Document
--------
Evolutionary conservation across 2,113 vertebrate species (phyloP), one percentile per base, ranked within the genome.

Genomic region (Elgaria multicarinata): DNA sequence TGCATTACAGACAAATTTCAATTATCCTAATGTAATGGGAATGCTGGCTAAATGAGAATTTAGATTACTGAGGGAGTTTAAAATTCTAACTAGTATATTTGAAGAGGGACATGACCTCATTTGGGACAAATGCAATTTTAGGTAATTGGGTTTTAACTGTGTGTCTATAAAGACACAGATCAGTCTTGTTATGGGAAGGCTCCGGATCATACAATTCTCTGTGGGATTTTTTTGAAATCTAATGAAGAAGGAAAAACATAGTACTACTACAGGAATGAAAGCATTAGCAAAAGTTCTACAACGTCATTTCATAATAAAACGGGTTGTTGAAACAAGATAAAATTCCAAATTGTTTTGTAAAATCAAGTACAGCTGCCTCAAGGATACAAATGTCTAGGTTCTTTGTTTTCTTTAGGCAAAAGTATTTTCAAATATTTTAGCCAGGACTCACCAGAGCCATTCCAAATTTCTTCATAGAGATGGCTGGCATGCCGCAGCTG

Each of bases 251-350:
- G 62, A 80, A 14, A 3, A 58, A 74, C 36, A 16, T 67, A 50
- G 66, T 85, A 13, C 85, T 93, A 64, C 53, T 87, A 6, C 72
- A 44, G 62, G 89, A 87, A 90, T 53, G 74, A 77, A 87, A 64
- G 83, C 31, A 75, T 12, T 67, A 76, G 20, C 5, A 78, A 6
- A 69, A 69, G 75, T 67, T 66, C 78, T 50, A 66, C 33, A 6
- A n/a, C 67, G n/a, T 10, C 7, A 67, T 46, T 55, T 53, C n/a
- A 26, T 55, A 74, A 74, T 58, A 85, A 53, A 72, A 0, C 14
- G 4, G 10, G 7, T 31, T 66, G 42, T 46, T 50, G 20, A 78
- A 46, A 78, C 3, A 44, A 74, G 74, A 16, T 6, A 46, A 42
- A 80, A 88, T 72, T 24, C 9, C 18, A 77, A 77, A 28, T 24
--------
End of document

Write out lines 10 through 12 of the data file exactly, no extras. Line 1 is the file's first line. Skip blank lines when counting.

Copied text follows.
- A 26, T 55, A 74, A 74, T 58, A 85, A 53, A 72, A 0, C 14
- G 4, G 10, G 7, T 31, T 66, G 42, T 46, T 50, G 20, A 78
- A 46, A 78, C 3, A 44, A 74, G 74, A 16, T 6, A 46, A 42